Thanks, Layna
  1. http://futstrat.com/books/IntelligentAutomation.php
Interesting definition
Intelligent automation is about real business change and long-term value. If you’re serious about transforming the nature of work in your organization through automation, you need to think beyond robotic process automation (RPA) and point solutions. A true intelligent automation strategy utilizes a combination of powerful technologies like AI, RPA, and data access alongside established processes to work holistically, resulting in smarter systems and actionable data insights.” http://bpmNEXT.

Is this at last a truly holistic approach to the confused and complex nature of business software as it has evolved over past 50 years....?
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To a certain degree proven practices that apply for BPM have also an important foothold in RPA. Being often of a more precise and limited scope however, it at times can prove to be more intuitive and less complex to go about an automation vía bots as opposed to business process engines.
The underlying basics are very similar upon closer inspection: robotics and BPM, both require technical knowledge as well as business domain expertise in combination with simple implementation methodologies that call for involving the automation stakeholders, drafting (hopefully visual) requirements before "coding" and defining viable (agile) deliveries along a waterfall base structure (macro design and implementation phases). In short, the technical skills and business knowledge will be rounded up by corresponding PM methods. In that sense, nothing strikingly different from the set of skills one would ask for equipping a team for BPM project. That, I would argue, is a good thing and an indicator for how close and compatible both technologies are to each other to a point of a seamlessly, bi-directional extension.
NSI Soluciones - ABPMP PTY
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NONE - robots do the work ...although judging by some of the major implementation screw-ups taking place I'd say lack of understanding of the real world problem is once again the issue. Forrester rates the greatest danger to RPA as - "the tool doesn't do what it says", so I guess this also helps the screw-ups.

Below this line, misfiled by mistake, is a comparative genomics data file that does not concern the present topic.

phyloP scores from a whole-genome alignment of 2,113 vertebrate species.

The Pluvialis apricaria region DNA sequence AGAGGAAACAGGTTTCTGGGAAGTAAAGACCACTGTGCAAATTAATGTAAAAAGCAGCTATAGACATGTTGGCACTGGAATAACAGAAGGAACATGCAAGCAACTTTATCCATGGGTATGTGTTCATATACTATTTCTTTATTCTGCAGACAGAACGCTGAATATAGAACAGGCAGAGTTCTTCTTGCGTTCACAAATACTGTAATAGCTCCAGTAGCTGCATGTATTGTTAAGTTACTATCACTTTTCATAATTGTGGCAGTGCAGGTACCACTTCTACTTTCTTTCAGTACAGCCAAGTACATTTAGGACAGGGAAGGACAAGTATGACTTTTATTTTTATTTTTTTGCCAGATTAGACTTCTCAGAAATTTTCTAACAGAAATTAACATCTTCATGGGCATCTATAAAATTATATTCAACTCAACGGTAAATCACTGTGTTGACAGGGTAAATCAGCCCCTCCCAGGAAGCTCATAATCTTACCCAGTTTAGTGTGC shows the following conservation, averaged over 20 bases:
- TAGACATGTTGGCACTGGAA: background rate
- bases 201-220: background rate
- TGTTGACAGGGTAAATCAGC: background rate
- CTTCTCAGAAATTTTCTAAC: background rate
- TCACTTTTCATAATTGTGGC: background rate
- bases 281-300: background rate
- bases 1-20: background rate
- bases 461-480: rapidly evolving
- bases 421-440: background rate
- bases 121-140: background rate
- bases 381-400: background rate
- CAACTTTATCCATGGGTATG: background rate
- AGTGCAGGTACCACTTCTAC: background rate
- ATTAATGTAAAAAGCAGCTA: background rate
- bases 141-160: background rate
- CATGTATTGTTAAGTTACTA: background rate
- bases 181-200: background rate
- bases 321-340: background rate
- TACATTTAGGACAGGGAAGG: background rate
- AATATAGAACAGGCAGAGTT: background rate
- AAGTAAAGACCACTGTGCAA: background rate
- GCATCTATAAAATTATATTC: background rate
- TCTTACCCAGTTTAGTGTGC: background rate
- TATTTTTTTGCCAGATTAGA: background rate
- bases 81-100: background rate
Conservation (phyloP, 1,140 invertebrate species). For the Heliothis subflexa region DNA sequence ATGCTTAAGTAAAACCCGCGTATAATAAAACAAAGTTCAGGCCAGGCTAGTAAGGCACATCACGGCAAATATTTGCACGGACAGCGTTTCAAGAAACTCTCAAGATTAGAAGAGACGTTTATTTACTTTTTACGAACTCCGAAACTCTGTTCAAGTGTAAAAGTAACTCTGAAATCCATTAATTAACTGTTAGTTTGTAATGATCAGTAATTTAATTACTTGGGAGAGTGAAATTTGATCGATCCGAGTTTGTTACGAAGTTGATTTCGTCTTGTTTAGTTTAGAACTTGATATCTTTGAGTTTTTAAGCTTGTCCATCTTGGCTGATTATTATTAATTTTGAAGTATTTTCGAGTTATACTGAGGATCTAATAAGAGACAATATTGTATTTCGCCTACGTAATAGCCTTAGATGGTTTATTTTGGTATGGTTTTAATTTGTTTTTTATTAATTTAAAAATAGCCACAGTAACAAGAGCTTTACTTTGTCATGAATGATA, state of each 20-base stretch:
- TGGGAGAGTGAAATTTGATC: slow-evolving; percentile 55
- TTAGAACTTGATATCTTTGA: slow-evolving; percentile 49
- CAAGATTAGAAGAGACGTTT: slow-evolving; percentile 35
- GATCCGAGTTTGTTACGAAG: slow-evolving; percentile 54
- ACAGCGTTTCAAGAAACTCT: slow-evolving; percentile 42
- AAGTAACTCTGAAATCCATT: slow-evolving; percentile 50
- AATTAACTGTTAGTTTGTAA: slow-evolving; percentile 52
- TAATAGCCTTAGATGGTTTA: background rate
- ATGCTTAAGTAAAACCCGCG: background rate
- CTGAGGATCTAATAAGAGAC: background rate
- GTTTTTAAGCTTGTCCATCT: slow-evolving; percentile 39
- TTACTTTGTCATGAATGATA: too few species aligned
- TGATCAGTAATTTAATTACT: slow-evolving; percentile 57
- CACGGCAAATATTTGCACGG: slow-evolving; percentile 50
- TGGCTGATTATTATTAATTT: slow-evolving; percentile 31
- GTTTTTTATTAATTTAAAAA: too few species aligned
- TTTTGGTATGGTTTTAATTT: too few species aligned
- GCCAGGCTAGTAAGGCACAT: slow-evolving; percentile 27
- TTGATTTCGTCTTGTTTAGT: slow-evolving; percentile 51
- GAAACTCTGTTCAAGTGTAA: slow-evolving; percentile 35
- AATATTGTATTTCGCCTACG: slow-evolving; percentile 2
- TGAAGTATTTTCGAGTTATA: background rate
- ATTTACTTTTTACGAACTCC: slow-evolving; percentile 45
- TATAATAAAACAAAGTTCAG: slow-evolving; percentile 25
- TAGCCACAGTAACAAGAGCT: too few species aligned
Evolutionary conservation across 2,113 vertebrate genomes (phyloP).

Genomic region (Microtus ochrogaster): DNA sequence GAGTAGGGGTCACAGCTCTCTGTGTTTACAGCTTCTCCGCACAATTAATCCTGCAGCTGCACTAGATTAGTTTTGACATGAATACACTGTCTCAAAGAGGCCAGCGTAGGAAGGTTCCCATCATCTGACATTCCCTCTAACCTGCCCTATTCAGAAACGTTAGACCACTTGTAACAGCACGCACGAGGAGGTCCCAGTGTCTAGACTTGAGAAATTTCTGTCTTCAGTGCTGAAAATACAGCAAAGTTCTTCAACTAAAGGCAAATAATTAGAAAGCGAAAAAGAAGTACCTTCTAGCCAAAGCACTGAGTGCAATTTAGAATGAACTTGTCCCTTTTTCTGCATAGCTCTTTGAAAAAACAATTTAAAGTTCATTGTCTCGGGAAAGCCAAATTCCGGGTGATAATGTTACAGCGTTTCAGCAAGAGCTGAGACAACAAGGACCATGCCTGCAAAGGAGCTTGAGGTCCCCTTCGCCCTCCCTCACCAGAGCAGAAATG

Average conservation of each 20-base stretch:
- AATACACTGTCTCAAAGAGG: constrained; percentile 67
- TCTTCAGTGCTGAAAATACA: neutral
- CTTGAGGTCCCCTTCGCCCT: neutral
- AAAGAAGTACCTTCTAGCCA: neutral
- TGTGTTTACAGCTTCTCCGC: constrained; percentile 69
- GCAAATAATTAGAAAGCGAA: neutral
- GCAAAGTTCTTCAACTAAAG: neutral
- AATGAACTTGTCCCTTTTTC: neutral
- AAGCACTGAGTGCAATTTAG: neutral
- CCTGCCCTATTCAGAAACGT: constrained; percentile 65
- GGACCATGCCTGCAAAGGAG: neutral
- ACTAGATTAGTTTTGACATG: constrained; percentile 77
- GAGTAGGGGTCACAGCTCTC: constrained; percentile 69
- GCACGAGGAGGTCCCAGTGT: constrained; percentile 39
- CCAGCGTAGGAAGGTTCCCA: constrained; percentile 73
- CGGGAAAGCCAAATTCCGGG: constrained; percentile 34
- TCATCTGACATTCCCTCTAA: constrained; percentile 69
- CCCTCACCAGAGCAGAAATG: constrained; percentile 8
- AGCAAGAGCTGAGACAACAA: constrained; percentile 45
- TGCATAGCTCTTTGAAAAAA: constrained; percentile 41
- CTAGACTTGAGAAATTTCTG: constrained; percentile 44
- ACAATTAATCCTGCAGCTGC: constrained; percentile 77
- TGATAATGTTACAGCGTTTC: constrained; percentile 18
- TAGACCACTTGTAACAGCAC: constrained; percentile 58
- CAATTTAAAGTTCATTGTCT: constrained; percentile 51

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I see a number of important points in this Forum Question. . .

I like Bob's description of RPA processing:

- "think of workflow as automating the steps in a process moving information through and across the organization for action to be taken"

- "imagine a person or system is at each step, ready to perform an activity with the information that arrives as a result of the workflow."

- "imagine replacing that human with RPA or a Bot that can perform this activity and the human is now in place to only deal with exceptions"

On the subject of UI's for any app that manages data subject to the EU's GDPR, there are only three (3) UI's that I would recommend:

0. Mask all "no disclosure" database records from steps #1, #2, #3
1. For Internal Users: Case\Sub-Case\Process\Step\Form(s) access where steps are tagged with skill designations AND where Form(s) at steps have need-to-know restrictions by user class, with the option to go down to a named user by creating a class that is unique for a user. Any user can pick any inventoried Process Template and stream the database record at the cursor position that has the focus onto the Template. Login can be subjected to strict controls (i.e. User is not at expected location; time of day is not compliant with user's normal working hours)
2. For Casual Users: NO direct access to any Case\Sub-Case . . . Strong preference for dual factor login. The ACM/BPM platform pushes process steps to named users at a portal via a separate-server "engine". The only possible action at the portal is to address a task that posts and press "submit" - The portal engine handles all of the back end record lookup, and all reads / writes.
3. For Batch In/Out Local or Remote App: Here, security is on a strict need-to-know basis (i.e. referencing a local or remote app), down to the individual data field at Case records/Forms. Export of memo fields, image fields, video/audio and files should be blocked in most apps. None of the references to local or remote apps should have the ability to store data shipped to them or calculated data the local or remote apps manufacture

It's clear with the above protocol that a workflow designer can set the routing for any step along any process pathway to "system" and designate the step as "auto-exec"

Anyone see any holes in this protocol?